Mind-Body Medicine Research Update

Neurofeedback-enhanced gamma brainwaves from the prefrontal cortical region of meditators and non-meditators and associated subjective experiencesJ Altern Complement Med. 2011 Feb;17(2):109-15. Epub 2011 Feb 8. by Rubik B. from Institute for Frontier Science, Oakland, CA 94611-2802, USA. brubik@earthlink.net

OBJECTIVES:  This study had two aims: (1) to explore the inner experiences associated with increased production of gamma brainwaves in an initial neurofeedback experience; and (2) to measure and compare neurofeedback-enhanced increased output from the prefrontal cortical region of meditators and non-meditators, using the Peak Brain Happiness Trainer(™) neurofeedback system.  DESIGN: This was a controlled pilot study; it involved a single session per subject.  SETTING:  The research was conducted in a nonprofit laboratory in the United States.  SUBJECTS:  There were 12 adults in 2 groups (N = 12): 6 practitioners of Transcendental Meditation(™) and six controls.  MEASURES:  The measures were self-assessed inner experiences and measurements of clarified gamma output at the prefrontal cortical region. RESULTS:  (1) Self-assessed descriptions were comparable for both groups; (2) the associations of 16 supplied descriptors with the initial neurofeedback experience were comparable for both groups and showed highest scores for “happy” (p < 0.0001) and “loving” (p < 0.0001), and lowest scores for “stressed” (p < 0.0001) and “disappointed” (p < 0.0001); (3) baseline measures were comparable for both groups; (4) both groups were able to increase gamma brainwaves using neurofeedback (p < 0.01); and (5) meditators produced greater increases over controls (p = 0.02).

CONCLUSIONS:  The inner experience associated with increased clarified gamma amplitude from the prefrontal cortex apparently involves positive emotions of happiness and love, along with reduced stress. Meditators achieved greater increases in the gamma band from the prefrontal cortical region over controls during an initial neurofeedback session.

Mind-body interventions during pregnancy for preventing or treating women’s anxiety. Cochrane Database Syst Rev. 2011 Jul 6;7:CD007559. By Marc I, Toureche N, Ernst E, Hodnett ED, Blanchet C, Dodin S, Njoya MM. from Département de pédiatrie, Université Laval, Centre Hospitalier Universitaire de Québec, 2705 boulevard Laurier, Québec, Québec, Canada, G1V 4G2.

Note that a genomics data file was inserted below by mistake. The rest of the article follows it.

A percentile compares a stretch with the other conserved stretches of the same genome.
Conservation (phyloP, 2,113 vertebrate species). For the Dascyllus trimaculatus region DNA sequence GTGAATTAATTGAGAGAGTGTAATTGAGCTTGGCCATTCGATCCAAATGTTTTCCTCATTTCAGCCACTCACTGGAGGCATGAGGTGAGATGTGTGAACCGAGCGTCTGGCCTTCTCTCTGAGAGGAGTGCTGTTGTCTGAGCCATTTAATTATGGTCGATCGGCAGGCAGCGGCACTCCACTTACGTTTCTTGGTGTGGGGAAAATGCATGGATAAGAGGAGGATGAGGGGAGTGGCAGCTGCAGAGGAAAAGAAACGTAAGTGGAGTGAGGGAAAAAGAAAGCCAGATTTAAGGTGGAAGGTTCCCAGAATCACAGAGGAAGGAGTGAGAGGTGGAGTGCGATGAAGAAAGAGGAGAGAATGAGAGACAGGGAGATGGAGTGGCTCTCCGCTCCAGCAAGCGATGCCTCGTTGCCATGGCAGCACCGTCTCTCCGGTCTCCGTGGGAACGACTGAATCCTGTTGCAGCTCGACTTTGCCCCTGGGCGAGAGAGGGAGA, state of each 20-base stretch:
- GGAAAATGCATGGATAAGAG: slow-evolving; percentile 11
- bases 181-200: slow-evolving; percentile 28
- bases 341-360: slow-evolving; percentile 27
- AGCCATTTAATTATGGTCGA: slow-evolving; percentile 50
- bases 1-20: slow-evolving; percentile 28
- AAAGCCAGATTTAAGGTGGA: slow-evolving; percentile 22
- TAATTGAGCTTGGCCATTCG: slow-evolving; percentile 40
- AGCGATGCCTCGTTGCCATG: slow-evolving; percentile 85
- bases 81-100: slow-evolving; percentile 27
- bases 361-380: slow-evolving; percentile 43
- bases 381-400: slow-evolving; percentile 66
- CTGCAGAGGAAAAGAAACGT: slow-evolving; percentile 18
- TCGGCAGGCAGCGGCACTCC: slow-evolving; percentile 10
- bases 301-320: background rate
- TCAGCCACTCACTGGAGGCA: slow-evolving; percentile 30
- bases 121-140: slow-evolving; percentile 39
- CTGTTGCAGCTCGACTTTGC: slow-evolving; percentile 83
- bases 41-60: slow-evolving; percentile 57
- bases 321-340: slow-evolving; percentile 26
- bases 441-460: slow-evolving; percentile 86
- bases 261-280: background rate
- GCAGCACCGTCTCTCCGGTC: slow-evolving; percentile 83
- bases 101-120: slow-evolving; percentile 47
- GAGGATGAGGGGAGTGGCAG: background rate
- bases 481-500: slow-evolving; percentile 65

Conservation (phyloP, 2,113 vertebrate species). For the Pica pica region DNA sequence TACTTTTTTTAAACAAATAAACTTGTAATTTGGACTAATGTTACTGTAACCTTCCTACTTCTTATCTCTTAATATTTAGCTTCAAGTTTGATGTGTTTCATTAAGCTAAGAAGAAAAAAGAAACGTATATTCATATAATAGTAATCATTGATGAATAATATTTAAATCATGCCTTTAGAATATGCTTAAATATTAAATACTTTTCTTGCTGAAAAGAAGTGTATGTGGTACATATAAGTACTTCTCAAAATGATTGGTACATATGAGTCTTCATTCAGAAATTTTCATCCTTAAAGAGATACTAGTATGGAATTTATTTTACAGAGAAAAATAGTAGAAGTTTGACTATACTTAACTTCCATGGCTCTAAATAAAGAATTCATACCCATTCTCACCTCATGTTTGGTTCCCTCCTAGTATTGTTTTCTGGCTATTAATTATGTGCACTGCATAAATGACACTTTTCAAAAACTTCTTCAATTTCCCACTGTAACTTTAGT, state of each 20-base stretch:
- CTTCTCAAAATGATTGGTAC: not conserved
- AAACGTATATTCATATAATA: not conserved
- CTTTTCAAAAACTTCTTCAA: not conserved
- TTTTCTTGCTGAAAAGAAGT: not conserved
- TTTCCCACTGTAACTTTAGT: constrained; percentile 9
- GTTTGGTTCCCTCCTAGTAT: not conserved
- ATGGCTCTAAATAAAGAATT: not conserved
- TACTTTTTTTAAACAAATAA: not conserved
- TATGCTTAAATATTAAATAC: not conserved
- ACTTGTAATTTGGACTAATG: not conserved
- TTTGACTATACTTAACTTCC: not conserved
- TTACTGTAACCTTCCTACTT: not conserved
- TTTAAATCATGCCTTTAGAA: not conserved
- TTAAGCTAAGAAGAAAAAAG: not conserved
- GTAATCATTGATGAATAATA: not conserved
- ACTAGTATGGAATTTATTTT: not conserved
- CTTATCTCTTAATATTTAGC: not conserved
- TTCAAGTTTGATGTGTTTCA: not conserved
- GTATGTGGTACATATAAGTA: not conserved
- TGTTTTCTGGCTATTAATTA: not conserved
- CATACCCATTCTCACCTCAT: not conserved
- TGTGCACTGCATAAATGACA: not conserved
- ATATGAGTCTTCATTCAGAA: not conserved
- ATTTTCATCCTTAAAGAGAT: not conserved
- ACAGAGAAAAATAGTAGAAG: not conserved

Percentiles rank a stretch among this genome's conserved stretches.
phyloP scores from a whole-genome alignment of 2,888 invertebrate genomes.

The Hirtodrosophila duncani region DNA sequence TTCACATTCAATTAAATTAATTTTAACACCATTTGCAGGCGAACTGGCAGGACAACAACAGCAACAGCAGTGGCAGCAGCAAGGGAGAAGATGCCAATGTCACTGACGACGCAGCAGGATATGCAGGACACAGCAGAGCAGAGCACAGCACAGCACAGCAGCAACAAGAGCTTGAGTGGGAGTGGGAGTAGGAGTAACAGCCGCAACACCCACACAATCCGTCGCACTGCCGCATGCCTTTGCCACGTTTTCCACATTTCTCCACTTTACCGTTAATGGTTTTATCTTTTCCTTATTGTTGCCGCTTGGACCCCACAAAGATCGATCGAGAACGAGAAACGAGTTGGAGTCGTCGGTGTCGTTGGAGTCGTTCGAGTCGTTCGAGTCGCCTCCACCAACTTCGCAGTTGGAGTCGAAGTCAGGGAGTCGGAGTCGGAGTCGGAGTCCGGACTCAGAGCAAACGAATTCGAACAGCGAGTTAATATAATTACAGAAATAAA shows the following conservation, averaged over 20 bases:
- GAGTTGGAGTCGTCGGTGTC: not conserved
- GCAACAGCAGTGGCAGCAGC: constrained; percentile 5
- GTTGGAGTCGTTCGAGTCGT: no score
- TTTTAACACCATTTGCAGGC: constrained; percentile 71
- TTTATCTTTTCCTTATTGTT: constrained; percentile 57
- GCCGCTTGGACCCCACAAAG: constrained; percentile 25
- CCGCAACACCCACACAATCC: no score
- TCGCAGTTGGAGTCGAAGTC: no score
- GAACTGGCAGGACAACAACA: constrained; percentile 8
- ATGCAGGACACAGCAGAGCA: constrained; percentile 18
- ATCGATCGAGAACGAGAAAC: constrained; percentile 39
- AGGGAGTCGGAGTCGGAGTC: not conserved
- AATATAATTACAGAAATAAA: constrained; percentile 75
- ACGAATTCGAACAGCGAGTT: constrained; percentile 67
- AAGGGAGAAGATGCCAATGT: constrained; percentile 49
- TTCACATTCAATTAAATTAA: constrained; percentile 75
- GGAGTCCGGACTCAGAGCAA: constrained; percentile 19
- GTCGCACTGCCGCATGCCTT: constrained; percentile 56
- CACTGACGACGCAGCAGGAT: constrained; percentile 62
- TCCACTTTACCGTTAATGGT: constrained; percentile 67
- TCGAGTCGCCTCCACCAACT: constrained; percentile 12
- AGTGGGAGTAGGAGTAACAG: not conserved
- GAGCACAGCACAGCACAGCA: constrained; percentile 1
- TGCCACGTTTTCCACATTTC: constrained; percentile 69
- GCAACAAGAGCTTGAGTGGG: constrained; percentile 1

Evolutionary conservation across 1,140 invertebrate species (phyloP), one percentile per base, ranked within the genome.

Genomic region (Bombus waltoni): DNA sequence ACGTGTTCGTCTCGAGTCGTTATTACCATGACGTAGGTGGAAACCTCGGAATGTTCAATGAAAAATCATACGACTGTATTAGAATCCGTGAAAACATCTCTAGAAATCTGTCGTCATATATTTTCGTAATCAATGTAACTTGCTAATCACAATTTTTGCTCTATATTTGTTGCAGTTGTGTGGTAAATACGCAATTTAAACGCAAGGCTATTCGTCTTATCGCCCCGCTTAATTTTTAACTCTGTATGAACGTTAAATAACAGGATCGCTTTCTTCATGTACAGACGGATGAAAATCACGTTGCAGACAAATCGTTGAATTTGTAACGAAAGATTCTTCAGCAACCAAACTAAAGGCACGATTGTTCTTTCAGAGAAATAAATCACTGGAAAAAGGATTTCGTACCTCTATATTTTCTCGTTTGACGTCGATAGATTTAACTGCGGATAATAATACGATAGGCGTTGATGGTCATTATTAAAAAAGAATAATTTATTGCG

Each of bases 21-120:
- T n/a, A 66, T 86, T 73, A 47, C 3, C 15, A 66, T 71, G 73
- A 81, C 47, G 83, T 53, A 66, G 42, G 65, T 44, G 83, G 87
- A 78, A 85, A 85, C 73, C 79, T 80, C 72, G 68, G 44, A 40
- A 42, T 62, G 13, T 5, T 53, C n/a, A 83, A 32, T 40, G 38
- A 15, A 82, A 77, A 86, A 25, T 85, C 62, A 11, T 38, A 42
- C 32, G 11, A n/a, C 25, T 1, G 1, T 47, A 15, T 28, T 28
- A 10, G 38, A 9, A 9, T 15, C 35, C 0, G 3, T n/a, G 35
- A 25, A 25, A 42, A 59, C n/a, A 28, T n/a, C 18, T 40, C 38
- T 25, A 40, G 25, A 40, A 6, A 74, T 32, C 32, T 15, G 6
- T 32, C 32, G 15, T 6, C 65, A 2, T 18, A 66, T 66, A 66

BACKGROUND:  Anxiety during pregnancy is a common problem. Anxiety and stress could have consequences on the course of the pregnancy and the later development of the child. Anxiety responds well to treatments such as cognitive behavioral therapy and/or medication. Non-pharmacological interventions such as mind-body interventions, known to decrease anxiety in several clinical situations, might be offered for treating and preventing anxiety during pregnancy. OBJECTIVES:  To assess the benefits of mind-body interventions during pregnancy in preventing or treating women’s anxiety and in influencing perinatal outcomes. SEARCH STRATEGY:  We searched the Cochrane Pregnancy and Childbirth Group’s Trials Register (30 November 2010), MEDLINE (1950 to 30 November 2010), EMBASE (1974 to 30 November 2010), the National Center for Complementary and Alternative Medicine (NCCAM) (1 December 2010), ClinicalTrials.gov (December 2010) and Current Controlled Trials (1 December 2010), searched the reference lists of selected studies and contacted professionals and authors in the field.  SELECTION CRITERIA:  Randomized controlled trials, involving pregnant women of any age at any time from conception to one month after birth, comparing mind-body interventions with a control group. Mind-body interventions include: autogenic training, biofeedback, hypnotherapy, imagery, meditation, prayer, auto-suggestion, tai-chi and yoga. Control group includes: standard care, other pharmacological or non-pharmacological interventions, other types of mind-body interventions or no treatment at all. DATA COLLECTION AND ANALYSIS: Three review authors independently assessed trials for inclusion all assessed risk of bias for each included study. We extracted data independently using an agreed form and checked it for accuracy. MAIN RESULTS:  We included eight trials (556 participants), evaluating hypnotherapy (one trial), imagery (five trials), autogenic training (one trial) and yoga (one trial). Due to the small number of studies per intervention and to the diversity of outcome measurements, we performed no meta-analysis, and have reported results individually for each study. Compared with usual care, in one study (133 women), imagery may have a positive effect on anxiety during labor decreasing anxiety at the early and middle stages of labor (MD -1.46; 95% CI -2.43 to -0.49; one study, 133 women) and (MD -1.24; 95% CI -2.18 to -0.30). Another study showed that imagery had a positive effect on anxiety and depression in the immediate postpartum period. Autogenic training might be effective for decreasing women’s anxiety before delivering.  CONCLUSIONS:  Mind-body interventions might benefit women’s anxiety during pregnancy. Based on individual studies, there is some but no strong evidence for the effectiveness of mind-body interventions for the management of anxiety during pregnancy. The main limitations of the studies were the lack of blinding and insufficient details on the methods used for randomization.